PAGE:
Triggers are a fundamental part of PL/SQL and are special types of stored programs that are automatically executed or fired in response to specific events on a particular table or view.
Triggers are typically created using the CREATE TRIGGER statement. Once created, a trigger is enabled by default, meaning it will be automatically executed when the specified event occurs. However, if a trigger is disabled, it won’t be executed until explicitly enabled.
To enable a trigger, you can use the ENABLE keyword:
ALTER TRIGGER trigger_name ENABLE;
Syntax of Creating a Trigger
The basic syntax for creating a trigger in PL/SQL is as follows:
CREATE OR REPLACE TRIGGER trigger_name BEFORE/AFTER INSERT/UPDATE/DELETE ON table_name FOR EACH ROW DECLARE -- Declarations section BEGIN -- Trigger logic here END; /
Let’s break down the syntax:
CREATE OR REPLACE TRIGGER: This is the statement used to create a new trigger or replace an existing one with the same name.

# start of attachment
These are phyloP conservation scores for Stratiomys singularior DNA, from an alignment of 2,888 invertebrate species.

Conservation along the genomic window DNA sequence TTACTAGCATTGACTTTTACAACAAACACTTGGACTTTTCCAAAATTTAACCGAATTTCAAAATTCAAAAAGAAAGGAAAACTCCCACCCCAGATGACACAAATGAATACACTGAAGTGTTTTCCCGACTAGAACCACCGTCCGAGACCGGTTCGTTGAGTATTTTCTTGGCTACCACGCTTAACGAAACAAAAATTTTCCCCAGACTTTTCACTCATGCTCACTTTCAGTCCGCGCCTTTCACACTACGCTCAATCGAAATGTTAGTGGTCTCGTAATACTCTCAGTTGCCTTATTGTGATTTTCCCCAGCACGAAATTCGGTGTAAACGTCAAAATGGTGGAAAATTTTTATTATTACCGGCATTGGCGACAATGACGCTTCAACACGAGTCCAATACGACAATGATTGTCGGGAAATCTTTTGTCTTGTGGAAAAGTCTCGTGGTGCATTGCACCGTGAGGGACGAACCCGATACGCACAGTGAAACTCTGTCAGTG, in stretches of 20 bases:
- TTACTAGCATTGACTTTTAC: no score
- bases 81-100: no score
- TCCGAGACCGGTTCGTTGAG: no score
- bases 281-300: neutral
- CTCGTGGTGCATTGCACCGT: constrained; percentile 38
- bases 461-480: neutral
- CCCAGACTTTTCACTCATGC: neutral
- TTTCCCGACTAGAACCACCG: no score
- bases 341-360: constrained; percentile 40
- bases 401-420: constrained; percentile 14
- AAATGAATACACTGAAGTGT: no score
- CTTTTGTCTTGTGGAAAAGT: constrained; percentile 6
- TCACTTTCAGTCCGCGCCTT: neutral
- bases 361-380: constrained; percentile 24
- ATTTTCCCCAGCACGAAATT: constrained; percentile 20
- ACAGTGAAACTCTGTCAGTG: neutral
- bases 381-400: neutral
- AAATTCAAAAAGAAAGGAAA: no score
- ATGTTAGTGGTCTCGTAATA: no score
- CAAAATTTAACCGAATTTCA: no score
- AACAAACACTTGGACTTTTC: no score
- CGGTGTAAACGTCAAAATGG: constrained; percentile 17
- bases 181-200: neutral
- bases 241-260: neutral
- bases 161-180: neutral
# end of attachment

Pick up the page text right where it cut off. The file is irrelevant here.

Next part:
trigger_name: This is the name you give to the trigger.
BEFORE/AFTER INSERT/UPDATE/DELETE: This part specifies the triggering event and the timing of the trigger execution.
ON table_name: Specifies the table on which the trigger is defined.
FOR EACH ROW: Indicates that the trigger is a row-level trigger, meaning it will be executed once for each row affected by the triggering statement.
DECLARE: This is the declaration section where you can declare variables and define other elements.
BEGIN: This is the beginning of the executable section where you write the actual PL/SQL code for the trigger logic.
END; This marks the end of the trigger code.
Remember that triggers should be used judiciously, as improper use can lead to performance issues and unintended consequences.